Majapahit Terracotta


Majapahit Terracotta

Majapahit Terracotta is the terracotta art and craft dated from Majapahit era circa 13th to 15th century. Significant terracotta earthenwares artifacts from this period were discovered in Trowulan, East Java.

Over the years many terracotta sculptures and artifacts have been discovered as a result of agricultural activities, building roads etc. Some of these finds were brought together in the museum at Trowulan before World War II, but in the subsequent years much of this collection has been lost. Post WW II many of the pieces has been unearthed as the result of digging for gold. After the crops have been harvested the farmers lease their land to diggers who dig pits panning the alluvial soil for gold. The terracottas are an incidental find, often bearing the mark of the digging implement.[1]

Today, Trowulan Museum and National Museum of Indonesia host the large collections of Majapahit terracotta art.

Contents

Method

The word terracotta derives from the Latin word meaning burnt earth. Nowadays the word refers to all unglazed low-fired red earthenware clay objects. Much of the archeological studies of the area have focused on the reconstructions of the ruins.[2] So far, in East Java no kilns have been found and most of the objects are relatively low fired, suggesting that the craftsmen worked by the earthenware method. They probably worked in a way similar to that being used today in Kasongan, near Yogyakarta and the one in Bali, where the figurines are sun dried. Then rice husks and straws is heaped over them and set on fire, to attain a harder object the firing is repeated.

Artifacts

Containers

Many containers in various sizes and shapes were discovered in Trowulan. The containers probably used for various purposes, from water container to grain container. From large jar to box shaped water container. The typical kendi, a bulbous and tall neck water vessel with breast-like spout is originated from Majapahit period.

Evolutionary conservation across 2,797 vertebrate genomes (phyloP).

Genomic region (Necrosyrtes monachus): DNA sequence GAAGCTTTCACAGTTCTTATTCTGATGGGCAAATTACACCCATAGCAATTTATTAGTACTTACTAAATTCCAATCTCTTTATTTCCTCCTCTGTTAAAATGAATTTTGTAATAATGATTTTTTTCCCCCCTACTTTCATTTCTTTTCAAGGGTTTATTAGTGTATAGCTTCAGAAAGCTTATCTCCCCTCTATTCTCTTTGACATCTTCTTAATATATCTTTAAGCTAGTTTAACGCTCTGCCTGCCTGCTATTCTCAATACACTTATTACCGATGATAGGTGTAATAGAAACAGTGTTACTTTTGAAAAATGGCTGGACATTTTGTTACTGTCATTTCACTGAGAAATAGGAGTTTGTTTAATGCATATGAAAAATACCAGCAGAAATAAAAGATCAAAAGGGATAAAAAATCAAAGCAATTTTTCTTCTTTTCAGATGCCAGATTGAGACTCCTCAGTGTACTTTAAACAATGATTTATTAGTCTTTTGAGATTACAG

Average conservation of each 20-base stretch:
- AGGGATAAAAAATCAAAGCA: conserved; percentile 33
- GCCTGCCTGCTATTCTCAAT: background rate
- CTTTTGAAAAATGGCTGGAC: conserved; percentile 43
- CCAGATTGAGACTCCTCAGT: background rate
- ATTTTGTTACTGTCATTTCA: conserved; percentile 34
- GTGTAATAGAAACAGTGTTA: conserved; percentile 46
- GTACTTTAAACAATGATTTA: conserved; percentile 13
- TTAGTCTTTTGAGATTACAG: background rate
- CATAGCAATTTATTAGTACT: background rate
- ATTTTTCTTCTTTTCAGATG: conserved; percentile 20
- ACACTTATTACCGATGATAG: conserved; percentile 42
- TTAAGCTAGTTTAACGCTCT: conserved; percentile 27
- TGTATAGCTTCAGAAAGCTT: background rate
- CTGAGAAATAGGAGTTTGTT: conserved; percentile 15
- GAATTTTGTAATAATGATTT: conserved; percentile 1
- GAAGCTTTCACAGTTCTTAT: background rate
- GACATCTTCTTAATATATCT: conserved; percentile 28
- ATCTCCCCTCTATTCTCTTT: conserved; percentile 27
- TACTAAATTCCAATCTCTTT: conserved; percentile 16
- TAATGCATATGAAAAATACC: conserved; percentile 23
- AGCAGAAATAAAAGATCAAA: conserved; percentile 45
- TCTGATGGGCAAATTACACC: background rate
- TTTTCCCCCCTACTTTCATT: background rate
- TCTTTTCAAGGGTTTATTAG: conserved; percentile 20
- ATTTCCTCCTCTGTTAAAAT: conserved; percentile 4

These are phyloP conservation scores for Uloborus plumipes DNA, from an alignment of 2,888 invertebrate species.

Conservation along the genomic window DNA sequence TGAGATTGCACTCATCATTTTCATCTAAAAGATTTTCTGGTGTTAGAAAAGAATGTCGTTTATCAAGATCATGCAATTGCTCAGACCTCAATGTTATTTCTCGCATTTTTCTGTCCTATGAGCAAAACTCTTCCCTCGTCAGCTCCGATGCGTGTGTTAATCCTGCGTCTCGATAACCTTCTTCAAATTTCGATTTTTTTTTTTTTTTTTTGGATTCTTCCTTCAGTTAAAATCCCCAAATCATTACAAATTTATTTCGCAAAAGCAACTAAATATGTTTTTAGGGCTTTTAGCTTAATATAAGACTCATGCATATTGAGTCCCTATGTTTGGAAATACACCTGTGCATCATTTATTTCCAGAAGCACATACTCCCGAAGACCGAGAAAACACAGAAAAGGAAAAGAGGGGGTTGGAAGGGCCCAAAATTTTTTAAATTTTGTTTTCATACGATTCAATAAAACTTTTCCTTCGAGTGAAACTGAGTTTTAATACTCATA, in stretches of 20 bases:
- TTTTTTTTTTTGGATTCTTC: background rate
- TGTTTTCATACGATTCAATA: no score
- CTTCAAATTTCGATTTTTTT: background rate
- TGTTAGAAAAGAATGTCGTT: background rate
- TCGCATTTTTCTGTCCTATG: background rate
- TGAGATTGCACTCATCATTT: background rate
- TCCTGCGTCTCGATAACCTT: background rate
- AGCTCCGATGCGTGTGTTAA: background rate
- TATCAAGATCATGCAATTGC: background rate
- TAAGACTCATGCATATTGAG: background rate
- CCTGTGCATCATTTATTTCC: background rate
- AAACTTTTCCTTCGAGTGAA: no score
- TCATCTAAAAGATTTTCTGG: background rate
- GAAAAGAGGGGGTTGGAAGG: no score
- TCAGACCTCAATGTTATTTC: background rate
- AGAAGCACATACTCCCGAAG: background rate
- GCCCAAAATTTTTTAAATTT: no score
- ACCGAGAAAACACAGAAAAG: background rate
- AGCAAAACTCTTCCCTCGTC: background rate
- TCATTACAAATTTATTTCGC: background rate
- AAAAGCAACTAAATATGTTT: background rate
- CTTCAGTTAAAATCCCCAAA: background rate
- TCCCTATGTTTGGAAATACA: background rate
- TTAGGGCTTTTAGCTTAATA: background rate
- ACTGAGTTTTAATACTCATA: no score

Heads

Many small heads are found in the surrounding environs. These range in size from 3 cm up to10cm. Many of these heads show Javanese features with hair style and ear ornementation. For the most part these heads are solid, but occasionally thin walled examples are found. It is postulated that the more heavily ornamented faces represent ladies belonging to the upper classes.[3]

Figurines

Commonly the figurines are small, measuring and constructed by the coil and pinch methods with carved or incised decorations, a forming method that is sculptural.[4] Other figurines are made by molding. Their variety of expression is infinite with naturalistic postures and expressions.

Animals

One of the famous Majapahit terracotta animal figure is Majapahit Piggy Bank, discovered in Trowulan. Other animal figures also discovered, such as Nandi bull and elephant.

Reliefs

Carved bricks have been found in the area. These show scenes from daily life and depictions of religious or literary stories. The technique of construction are similar to the carved stone reliefs seen in the temples of central Java such as Borobudur. For the most part these bricks are single and in poor repair, but occasional sequences have been found. Frequently the figures in the panels are depicted in the East Java style, in which the body is full frontal, the face in the three quarter and the legs are in profile.[5]

Other purposes

The people of Majapahit exploits terracotta earthenware method on producing various objects for their daily needs. Among wide ranges objects are; roof and floor tiles to terracotta water pipes. Several terracotta architectural miniature models and architecture ornaments also discovered.

References

  1. ^ H. R. A. Muller, Javanese Terracottas, Terra Incognito. 1978 Uitgeversmaatschappij De Tijdstroom B.V., Lochem. ISBN 90 6087 593 1 p.7
  2. ^ Hilda Soemantri, Majapahit Terracotta Art, 1997 Ceramic Society of Indonesia. ISBN 979 95060 1 8 p 17
  3. ^ H. R. A. Muller, Javanese Terracottas, Terra Incognito. 1978 Uitgeversmaatschappij De Tijdstroom B.V., Lochem. ISBN 90 6087 593 1p 33
  4. ^ Hilda Soemantri, Majapahit Terracotta Art, 1997 Ceramic Society of Indonesia, p.34
  5. ^ Hilda Soemantri, Majapahit Terracotta Art, 1997 Ceramic Society of Indonesia, p. 60

Further reading

  • H. R. A. Muller, Javanese Terracottas, Terra Incognito. 1978 Uitgeversmaatschappij De Tijdstroom B.V., Lochem. ISBN 90 6087 593 1
  • Pigeaud. Th.G. Java in the 14th Century. Martinus Nijhoff. The Hague 1960
  • Pigeaud. Th.G. Literature of Java. Martinus Nijhoff. The Hague. 1970
  • Hilda Soemantri, Majapahit Terracotta Art, 1997 Ceramic Society of Indonesia. ISBN 979 95060 1 8

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